The entire month of June is seemingly being set up by Biden and Schumer to convince Manchin, Sinema, and whichever other Democrats aren’t convinced on the need to reform the filibuster (Delaware’s Tom Carper is the only other firm “no”) that Republicans aren’t going to play nice and that if anything is going to get done, it’s going to have to be done by seriously reforming or ending the legislative filibuster. The Jan. 6 commission defeat should have done that trick, but some lessons take a long time to settle in with some people.
That’s why Schumer intends to bring the Equality Act to the floor in June, and because it’s Pride Month. The bill would extend all civil protections against discrimination to LGBTQ citizens, since 29 states still don’t extend those protections. In those 29 states, LGBTQ+ people can be denied housing, jobs, and public accommodation. Manchin is the only Democrat not co-sponsoring the bill.
Just like he’s the sole Democrat not signed onto the For the People Act. That’s the critical, democracy-saving voting rights and campaign finance reform bill that Schumer has also vowed to bring to the floor this month. At the moment, Senate Democrats are considering making changes to the bill to get Manchin’s support. If they can figure out exactly what it is Manchin has a problem with.
Senate Majority Leader Chuck Schumer told reporters, adding, “We’ve had discussions with Sen. Manchin and they’re continuing.” Of those discussions, Sen. Mazie Hirono of Hawaii added “I frankly don’t know, for example, where Joe is in terms of the actual provisions because if we’re going to get something done, we have to talk about the actual provisions,” she said. Which is a bit of a hint that Manchin hasn’t presented anyone with any concrete objections to specific provisions of the bill. Probably because he hasn’t read it.
That’s echoed in a comment from Sen. Dick Durbin: “You try to maintain a professional, civil relationship even if you disagree completely. […] I’m trying to get to a point with Joe Manchin, who is a friend, to understand where it is he wants to go.”
And yet, they’re all still catering to Manchin because that’s what they have to do because the Senate is a dysfunctional, broken institution. There’s a whole new round of infrastructure talks focused around making Manchin happy (or alternatively making Manchin work, but good luck there).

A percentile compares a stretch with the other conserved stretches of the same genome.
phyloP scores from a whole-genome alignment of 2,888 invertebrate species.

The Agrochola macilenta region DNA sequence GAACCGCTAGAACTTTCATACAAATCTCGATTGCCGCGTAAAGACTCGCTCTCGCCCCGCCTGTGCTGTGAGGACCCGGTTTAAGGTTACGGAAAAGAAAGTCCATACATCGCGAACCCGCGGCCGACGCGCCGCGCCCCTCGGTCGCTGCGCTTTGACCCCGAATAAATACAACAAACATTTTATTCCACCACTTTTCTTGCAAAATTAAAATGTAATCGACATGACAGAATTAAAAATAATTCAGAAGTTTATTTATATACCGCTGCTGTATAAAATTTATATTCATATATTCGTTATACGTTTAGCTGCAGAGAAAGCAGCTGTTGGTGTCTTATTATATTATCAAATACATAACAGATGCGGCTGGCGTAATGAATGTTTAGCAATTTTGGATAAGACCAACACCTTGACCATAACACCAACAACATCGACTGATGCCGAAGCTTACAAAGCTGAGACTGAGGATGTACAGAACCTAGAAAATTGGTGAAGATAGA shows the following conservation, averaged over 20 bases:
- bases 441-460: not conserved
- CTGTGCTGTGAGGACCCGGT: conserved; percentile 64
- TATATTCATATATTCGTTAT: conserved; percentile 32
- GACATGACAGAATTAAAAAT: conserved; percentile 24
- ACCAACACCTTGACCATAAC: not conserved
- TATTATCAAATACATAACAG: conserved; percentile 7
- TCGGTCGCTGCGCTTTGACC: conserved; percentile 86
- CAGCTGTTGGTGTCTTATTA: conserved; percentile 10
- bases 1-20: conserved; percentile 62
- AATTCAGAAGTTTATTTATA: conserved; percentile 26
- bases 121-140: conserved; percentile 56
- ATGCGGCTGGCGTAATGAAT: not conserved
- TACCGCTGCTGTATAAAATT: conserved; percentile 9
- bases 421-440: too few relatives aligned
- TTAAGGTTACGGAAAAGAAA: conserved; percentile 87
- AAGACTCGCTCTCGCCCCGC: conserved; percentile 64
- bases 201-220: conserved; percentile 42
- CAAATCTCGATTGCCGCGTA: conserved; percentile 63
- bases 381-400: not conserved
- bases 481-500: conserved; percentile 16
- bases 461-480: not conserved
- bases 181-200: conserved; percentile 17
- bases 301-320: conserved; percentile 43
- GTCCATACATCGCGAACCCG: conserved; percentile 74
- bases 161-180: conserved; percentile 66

The man is sucking up all the excess energy of the entire city of Washington, D.C., right now, and undoubtedly loving it. That’s the implication from another of Manchin’s colleagues, Sen. Jon Tester. It’s pretty clear who he’s talking about here.
Those disgruntled fellow Democrats are going along with this game for now, but are getting restless. They’re looking to Biden and to Schumer to finally try another tactic—punishment. “Manchin is still getting everything he wants and unless you take something from him, he’s not going to move,” one Democratic source told Politico. This source says that Schumer is the person Manchin has the “strongest personal relationship” with and “whom he respects.”
At some point, and some point very soon, Biden and Schumer are going to have to have the showdown with him. Sinema should be fairly easy to flip, after all she’s got an election in a few years and even she can’t be deluded enough to think Republicans are going to help her out with that. Carper is, for now, enjoying the fact that no one is really paying attention to him and asking him about the filibuster. He won’t let himself be standing alone on it.